Dr. Molineaux’s appearance at the Moulin Rouge quickly entangles him in a web of characters all after the truth about the previous night. From the lisp-ridden patient Bassinet ( Cody MacKenzie), to the eloquent Suzanne Aubin (Stacy Sudoh) whom Dr. Molineaux was supposed to meet at the Moulin Rouge and is accused of having relations with. His suspicious night only leads him into trouble with his wife Yvonne Molineaux (Jennie Ross), mother-in-law Madame Aigreville (Holly Vontin) and the halfwit Prussian soldier Gustav Aubin (Kendall Linn).
The comic genius resides in the fact the Dr. Molineaux has not in fact cheated on his wife, but still finds himself in the same peculiar situations if he had cheated. Kujawa successfully portrays innocence in his voice even while making up excuses and stories to please his pestering relatives and friends. Vontin plays a great mother-in-law by rubbing off as somewhat of a Cruella Deville and is better known as “Medusa” in the performance.
The use of doors in the play is simply spectacular, taking the audience on a wild goose chase all the way through. Nelson’s vision of characters running, yelling and slamming doors behind them proves to be an effective way of portraying chaos on a small set. The spinning set itself yields the largest laugh of the night by dispensing a montage of sexual situational humor upon the audience.
It seems the message or purpose Anthony Nelson sees in this production is more or less a piece of advice. Even when we know we are not guilty, making up excuses and lies only sinks us deeper into a pit. Kujawa portrays this message well, getting more and more desperate with each explanation he has to make to his peers. There’s much truth in this play because in real life, things never seem to get better until we are completely honest with one another.
The Ladies Man is definitely worth the watch for anyone looking for a good laugh. Nelson successfully uses comedy to relay his primary message of honesty. Since the production only has one intermission, the second and third acts seem to go relatively fast. The Duluth Playhouse provided great service although ticket prices seemed a little high. Having never been to a playhouse there was no idea what to expect, but this event was worth every penny.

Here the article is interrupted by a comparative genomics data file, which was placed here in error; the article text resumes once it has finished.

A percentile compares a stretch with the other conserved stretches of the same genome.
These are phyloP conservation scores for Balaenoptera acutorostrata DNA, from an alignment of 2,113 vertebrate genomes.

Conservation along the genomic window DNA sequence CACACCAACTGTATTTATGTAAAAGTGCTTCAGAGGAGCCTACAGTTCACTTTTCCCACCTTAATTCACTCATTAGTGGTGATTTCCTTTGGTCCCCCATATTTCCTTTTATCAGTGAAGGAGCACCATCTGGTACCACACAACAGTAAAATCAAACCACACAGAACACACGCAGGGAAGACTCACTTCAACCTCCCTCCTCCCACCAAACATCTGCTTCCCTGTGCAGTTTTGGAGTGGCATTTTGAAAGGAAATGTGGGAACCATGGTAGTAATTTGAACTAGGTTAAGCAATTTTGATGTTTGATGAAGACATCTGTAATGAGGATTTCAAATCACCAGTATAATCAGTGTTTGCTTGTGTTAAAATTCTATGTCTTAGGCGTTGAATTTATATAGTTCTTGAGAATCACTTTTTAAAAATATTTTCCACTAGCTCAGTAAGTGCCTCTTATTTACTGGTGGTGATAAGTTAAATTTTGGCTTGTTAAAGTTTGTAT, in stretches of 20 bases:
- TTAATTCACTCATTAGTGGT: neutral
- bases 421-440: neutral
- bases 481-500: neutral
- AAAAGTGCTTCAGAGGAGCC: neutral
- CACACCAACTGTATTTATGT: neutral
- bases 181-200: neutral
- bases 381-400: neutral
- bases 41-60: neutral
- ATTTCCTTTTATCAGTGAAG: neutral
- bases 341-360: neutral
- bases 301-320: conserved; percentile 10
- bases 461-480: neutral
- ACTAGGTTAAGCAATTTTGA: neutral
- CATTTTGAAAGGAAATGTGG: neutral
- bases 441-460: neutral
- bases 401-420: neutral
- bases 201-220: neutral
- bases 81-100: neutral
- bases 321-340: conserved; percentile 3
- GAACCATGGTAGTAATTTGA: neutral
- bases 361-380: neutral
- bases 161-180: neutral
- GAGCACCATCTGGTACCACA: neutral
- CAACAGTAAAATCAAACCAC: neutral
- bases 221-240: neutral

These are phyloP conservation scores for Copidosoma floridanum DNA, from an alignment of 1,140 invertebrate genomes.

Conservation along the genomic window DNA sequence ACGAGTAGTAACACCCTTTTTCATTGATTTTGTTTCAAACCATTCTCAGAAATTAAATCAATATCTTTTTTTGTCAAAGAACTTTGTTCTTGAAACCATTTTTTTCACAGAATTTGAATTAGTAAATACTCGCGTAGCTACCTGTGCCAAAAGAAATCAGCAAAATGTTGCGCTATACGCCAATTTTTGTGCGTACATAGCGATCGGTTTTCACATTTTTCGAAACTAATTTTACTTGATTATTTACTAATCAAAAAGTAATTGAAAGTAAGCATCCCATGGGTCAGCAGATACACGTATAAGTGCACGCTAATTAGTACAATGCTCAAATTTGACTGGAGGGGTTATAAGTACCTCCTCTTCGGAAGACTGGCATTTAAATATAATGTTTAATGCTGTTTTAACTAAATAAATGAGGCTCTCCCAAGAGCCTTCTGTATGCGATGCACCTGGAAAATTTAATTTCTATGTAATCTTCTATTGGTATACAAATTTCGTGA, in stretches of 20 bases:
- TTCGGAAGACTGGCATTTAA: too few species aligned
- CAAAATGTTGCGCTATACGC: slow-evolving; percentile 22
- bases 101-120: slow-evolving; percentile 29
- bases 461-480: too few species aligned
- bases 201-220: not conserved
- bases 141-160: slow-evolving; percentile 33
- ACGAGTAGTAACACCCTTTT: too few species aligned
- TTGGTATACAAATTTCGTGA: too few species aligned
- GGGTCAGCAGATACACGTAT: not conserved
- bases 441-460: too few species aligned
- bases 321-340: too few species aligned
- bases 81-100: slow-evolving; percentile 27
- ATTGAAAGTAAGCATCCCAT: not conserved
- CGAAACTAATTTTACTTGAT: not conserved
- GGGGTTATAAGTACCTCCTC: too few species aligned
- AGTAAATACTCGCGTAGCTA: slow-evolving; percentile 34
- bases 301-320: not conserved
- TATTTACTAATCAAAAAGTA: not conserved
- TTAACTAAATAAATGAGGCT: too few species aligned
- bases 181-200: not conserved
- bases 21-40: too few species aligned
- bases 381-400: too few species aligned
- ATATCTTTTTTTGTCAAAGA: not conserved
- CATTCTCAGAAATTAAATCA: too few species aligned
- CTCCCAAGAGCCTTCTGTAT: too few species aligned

The Ladies Man was a captivating performance. The actors and actresses portrayed their characters excellently. They certainly sold their feelings and emotions to their audience and made real connections throughout the night. The Ladies Man told a story about Dr. Molineaux, played by Jody Kujawa, married to Yvonne Molineaux, played by Jennie Ross. Dr. Molineaux is accused of “cheating” when Yvonne finds out he did not sleep at their home. The play continues on, including the lies Dr. Molineaux tells to keep out of trouble. Overall, The Ladies Man attained its audience until the close.
Director of the performance, Anthony Nelson, and his assistants picked the cast well. The characters were described as “loopy” in the program, and that they were with their crazy accents, lisps, facial expressions, and sarcastic comments. Their expressions throughout the whole performance were lively and action-filled. The actors and actresses stayed in great character throughout the play. When they came out to change the set, two characters that were in a quarrel at the time were still trying to catch each other when they were moving a piece of furniture. The audience found this very entertaining and clever, obvious from their laughs, for the director to keep the actors in character even when there was a break in the performance.
Speaking of the set, it was very exquisite but simple at the same time. Moving it around at intermission was a simple process for the set crew. There were many doors where the actors came in and out of, and in the second act, a spinning bed/dress parlor was built into it. It was quite difficult to keep up with all of the different alibis and who each character thought was who. On top of all of that, keeping track of who hadn’t met who and what room each character was in was a hard task, also. This tricky aspect of The Ladies Manwas what drew the audience’s attention and kept it through the two and a half hour play.
As an audience member, I was fortunate enough to sit behind the director of The Ladies Man during the performance on Saturday night. Nelson told me a bit about what went into the performance and why he directed it. He was talking about how he wished the audience to connect with at least one character in the play. For each person in the audience to connect to a character and be able to feel their “pain” or connect to their feelings would be a success. Betrayal, confusion, happiness, infidelity, curiousness, and comedy were all important aspects and feelings of this performance and were readily available for the audience to grab a hold of and relate to their own lives.
In conclusion, the performance had numerous situations happening all at once. If a person were to walk in at intermission, they would have the worst trouble in the world understanding what was going on. The second half of the performance was very busy and complicated, and it was dependent on the first act for the audience to understand the story. The Ladies Man was a great success to the audience on Saturday night. The actors and actresses seemed very well rehearsed and put forth a great performance.
This page contains a single entry by Mark Harvey published on September 23, 2011 3:47 PM.
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The Laramie Project - UMD Stage 2 is the next entry in this blog.